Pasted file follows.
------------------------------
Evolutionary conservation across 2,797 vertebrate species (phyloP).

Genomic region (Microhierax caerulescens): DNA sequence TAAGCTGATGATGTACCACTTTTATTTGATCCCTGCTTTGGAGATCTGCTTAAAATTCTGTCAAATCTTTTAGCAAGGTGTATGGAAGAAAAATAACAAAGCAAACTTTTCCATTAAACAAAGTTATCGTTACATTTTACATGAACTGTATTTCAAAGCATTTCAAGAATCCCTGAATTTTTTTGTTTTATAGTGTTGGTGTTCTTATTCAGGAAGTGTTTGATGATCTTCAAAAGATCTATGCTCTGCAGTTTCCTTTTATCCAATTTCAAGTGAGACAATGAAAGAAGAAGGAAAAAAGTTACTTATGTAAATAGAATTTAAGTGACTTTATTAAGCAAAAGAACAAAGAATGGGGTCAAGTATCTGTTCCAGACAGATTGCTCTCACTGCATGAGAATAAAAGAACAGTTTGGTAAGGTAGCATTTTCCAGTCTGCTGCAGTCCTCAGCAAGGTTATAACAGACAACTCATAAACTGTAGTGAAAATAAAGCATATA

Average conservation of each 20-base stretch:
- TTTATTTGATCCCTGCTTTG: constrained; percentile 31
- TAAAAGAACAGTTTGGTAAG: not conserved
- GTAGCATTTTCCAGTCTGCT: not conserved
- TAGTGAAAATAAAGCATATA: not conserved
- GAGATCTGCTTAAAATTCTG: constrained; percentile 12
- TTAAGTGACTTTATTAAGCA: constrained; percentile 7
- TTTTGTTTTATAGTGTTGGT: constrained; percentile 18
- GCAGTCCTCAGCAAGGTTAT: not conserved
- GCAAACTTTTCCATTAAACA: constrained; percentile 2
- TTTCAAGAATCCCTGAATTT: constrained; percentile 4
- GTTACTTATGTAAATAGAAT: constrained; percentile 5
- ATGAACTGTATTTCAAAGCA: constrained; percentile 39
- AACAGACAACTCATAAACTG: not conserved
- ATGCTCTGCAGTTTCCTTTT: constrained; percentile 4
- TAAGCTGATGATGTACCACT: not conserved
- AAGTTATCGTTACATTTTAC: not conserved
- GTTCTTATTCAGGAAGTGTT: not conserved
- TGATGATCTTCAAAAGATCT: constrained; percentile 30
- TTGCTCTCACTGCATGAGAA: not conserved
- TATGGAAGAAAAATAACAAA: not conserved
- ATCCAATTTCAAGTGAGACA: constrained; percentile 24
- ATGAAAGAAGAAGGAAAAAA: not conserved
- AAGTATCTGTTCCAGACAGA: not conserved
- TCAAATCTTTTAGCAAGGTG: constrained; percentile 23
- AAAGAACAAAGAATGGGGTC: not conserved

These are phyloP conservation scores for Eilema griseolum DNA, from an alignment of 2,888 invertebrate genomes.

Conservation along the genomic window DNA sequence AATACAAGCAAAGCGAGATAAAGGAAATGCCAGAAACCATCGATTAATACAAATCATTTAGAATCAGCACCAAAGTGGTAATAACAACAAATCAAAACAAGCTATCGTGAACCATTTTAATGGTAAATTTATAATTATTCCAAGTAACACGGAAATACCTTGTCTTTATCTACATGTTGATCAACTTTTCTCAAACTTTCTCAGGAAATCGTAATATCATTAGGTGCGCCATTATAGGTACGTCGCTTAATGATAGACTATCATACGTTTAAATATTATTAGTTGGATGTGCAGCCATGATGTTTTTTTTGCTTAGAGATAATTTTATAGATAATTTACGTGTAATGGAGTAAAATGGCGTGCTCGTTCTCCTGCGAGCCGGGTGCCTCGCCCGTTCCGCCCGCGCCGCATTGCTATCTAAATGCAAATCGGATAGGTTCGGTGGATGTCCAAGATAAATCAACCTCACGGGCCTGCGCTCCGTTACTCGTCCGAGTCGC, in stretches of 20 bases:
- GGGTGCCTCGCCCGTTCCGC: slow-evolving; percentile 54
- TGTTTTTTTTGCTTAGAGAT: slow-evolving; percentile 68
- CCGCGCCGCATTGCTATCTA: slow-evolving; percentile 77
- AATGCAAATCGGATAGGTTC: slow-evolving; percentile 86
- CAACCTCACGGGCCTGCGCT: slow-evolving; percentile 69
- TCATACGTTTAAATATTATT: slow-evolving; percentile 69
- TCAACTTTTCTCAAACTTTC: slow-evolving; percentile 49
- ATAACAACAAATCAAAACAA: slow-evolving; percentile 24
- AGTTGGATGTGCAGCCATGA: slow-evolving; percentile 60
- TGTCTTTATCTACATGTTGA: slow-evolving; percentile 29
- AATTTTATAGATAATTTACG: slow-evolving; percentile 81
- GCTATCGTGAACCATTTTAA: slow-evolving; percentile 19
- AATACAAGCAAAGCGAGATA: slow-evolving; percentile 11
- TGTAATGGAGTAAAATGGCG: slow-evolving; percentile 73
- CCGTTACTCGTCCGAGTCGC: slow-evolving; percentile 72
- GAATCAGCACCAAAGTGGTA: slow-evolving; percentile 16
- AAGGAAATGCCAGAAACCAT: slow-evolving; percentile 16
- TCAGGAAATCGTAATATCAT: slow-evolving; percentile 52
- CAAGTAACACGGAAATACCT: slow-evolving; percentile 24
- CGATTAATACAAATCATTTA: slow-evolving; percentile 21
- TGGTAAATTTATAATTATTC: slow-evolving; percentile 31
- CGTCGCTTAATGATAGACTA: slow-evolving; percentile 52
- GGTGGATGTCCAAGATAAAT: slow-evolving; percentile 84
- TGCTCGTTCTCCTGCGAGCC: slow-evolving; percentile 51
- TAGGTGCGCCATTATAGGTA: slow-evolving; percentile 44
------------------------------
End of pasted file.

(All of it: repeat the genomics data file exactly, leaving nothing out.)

Evolutionary conservation across 2,797 vertebrate species (phyloP).

Genomic region (Microhierax caerulescens): DNA sequence TAAGCTGATGATGTACCACTTTTATTTGATCCCTGCTTTGGAGATCTGCTTAAAATTCTGTCAAATCTTTTAGCAAGGTGTATGGAAGAAAAATAACAAAGCAAACTTTTCCATTAAACAAAGTTATCGTTACATTTTACATGAACTGTATTTCAAAGCATTTCAAGAATCCCTGAATTTTTTTGTTTTATAGTGTTGGTGTTCTTATTCAGGAAGTGTTTGATGATCTTCAAAAGATCTATGCTCTGCAGTTTCCTTTTATCCAATTTCAAGTGAGACAATGAAAGAAGAAGGAAAAAAGTTACTTATGTAAATAGAATTTAAGTGACTTTATTAAGCAAAAGAACAAAGAATGGGGTCAAGTATCTGTTCCAGACAGATTGCTCTCACTGCATGAGAATAAAAGAACAGTTTGGTAAGGTAGCATTTTCCAGTCTGCTGCAGTCCTCAGCAAGGTTATAACAGACAACTCATAAACTGTAGTGAAAATAAAGCATATA

Average conservation of each 20-base stretch:
- TTTATTTGATCCCTGCTTTG: constrained; percentile 31
- TAAAAGAACAGTTTGGTAAG: not conserved
- GTAGCATTTTCCAGTCTGCT: not conserved
- TAGTGAAAATAAAGCATATA: not conserved
- GAGATCTGCTTAAAATTCTG: constrained; percentile 12
- TTAAGTGACTTTATTAAGCA: constrained; percentile 7
- TTTTGTTTTATAGTGTTGGT: constrained; percentile 18
- GCAGTCCTCAGCAAGGTTAT: not conserved
- GCAAACTTTTCCATTAAACA: constrained; percentile 2
- TTTCAAGAATCCCTGAATTT: constrained; percentile 4
- GTTACTTATGTAAATAGAAT: constrained; percentile 5
- ATGAACTGTATTTCAAAGCA: constrained; percentile 39
- AACAGACAACTCATAAACTG: not conserved
- ATGCTCTGCAGTTTCCTTTT: constrained; percentile 4
- TAAGCTGATGATGTACCACT: not conserved
- AAGTTATCGTTACATTTTAC: not conserved
- GTTCTTATTCAGGAAGTGTT: not conserved
- TGATGATCTTCAAAAGATCT: constrained; percentile 30
- TTGCTCTCACTGCATGAGAA: not conserved
- TATGGAAGAAAAATAACAAA: not conserved
- ATCCAATTTCAAGTGAGACA: constrained; percentile 24
- ATGAAAGAAGAAGGAAAAAA: not conserved
- AAGTATCTGTTCCAGACAGA: not conserved
- TCAAATCTTTTAGCAAGGTG: constrained; percentile 23
- AAAGAACAAAGAATGGGGTC: not conserved

These are phyloP conservation scores for Eilema griseolum DNA, from an alignment of 2,888 invertebrate genomes.

Conservation along the genomic window DNA sequence AATACAAGCAAAGCGAGATAAAGGAAATGCCAGAAACCATCGATTAATACAAATCATTTAGAATCAGCACCAAAGTGGTAATAACAACAAATCAAAACAAGCTATCGTGAACCATTTTAATGGTAAATTTATAATTATTCCAAGTAACACGGAAATACCTTGTCTTTATCTACATGTTGATCAACTTTTCTCAAACTTTCTCAGGAAATCGTAATATCATTAGGTGCGCCATTATAGGTACGTCGCTTAATGATAGACTATCATACGTTTAAATATTATTAGTTGGATGTGCAGCCATGATGTTTTTTTTGCTTAGAGATAATTTTATAGATAATTTACGTGTAATGGAGTAAAATGGCGTGCTCGTTCTCCTGCGAGCCGGGTGCCTCGCCCGTTCCGCCCGCGCCGCATTGCTATCTAAATGCAAATCGGATAGGTTCGGTGGATGTCCAAGATAAATCAACCTCACGGGCCTGCGCTCCGTTACTCGTCCGAGTCGC, in stretches of 20 bases:
- GGGTGCCTCGCCCGTTCCGC: slow-evolving; percentile 54
- TGTTTTTTTTGCTTAGAGAT: slow-evolving; percentile 68
- CCGCGCCGCATTGCTATCTA: slow-evolving; percentile 77
- AATGCAAATCGGATAGGTTC: slow-evolving; percentile 86
- CAACCTCACGGGCCTGCGCT: slow-evolving; percentile 69
- TCATACGTTTAAATATTATT: slow-evolving; percentile 69
- TCAACTTTTCTCAAACTTTC: slow-evolving; percentile 49
- ATAACAACAAATCAAAACAA: slow-evolving; percentile 24
- AGTTGGATGTGCAGCCATGA: slow-evolving; percentile 60
- TGTCTTTATCTACATGTTGA: slow-evolving; percentile 29
- AATTTTATAGATAATTTACG: slow-evolving; percentile 81
- GCTATCGTGAACCATTTTAA: slow-evolving; percentile 19
- AATACAAGCAAAGCGAGATA: slow-evolving; percentile 11
- TGTAATGGAGTAAAATGGCG: slow-evolving; percentile 73
- CCGTTACTCGTCCGAGTCGC: slow-evolving; percentile 72
- GAATCAGCACCAAAGTGGTA: slow-evolving; percentile 16
- AAGGAAATGCCAGAAACCAT: slow-evolving; percentile 16
- TCAGGAAATCGTAATATCAT: slow-evolving; percentile 52
- CAAGTAACACGGAAATACCT: slow-evolving; percentile 24
- CGATTAATACAAATCATTTA: slow-evolving; percentile 21
- TGGTAAATTTATAATTATTC: slow-evolving; percentile 31
- CGTCGCTTAATGATAGACTA: slow-evolving; percentile 52
- GGTGGATGTCCAAGATAAAT: slow-evolving; percentile 84
- TGCTCGTTCTCCTGCGAGCC: slow-evolving; percentile 51
- TAGGTGCGCCATTATAGGTA: slow-evolving; percentile 44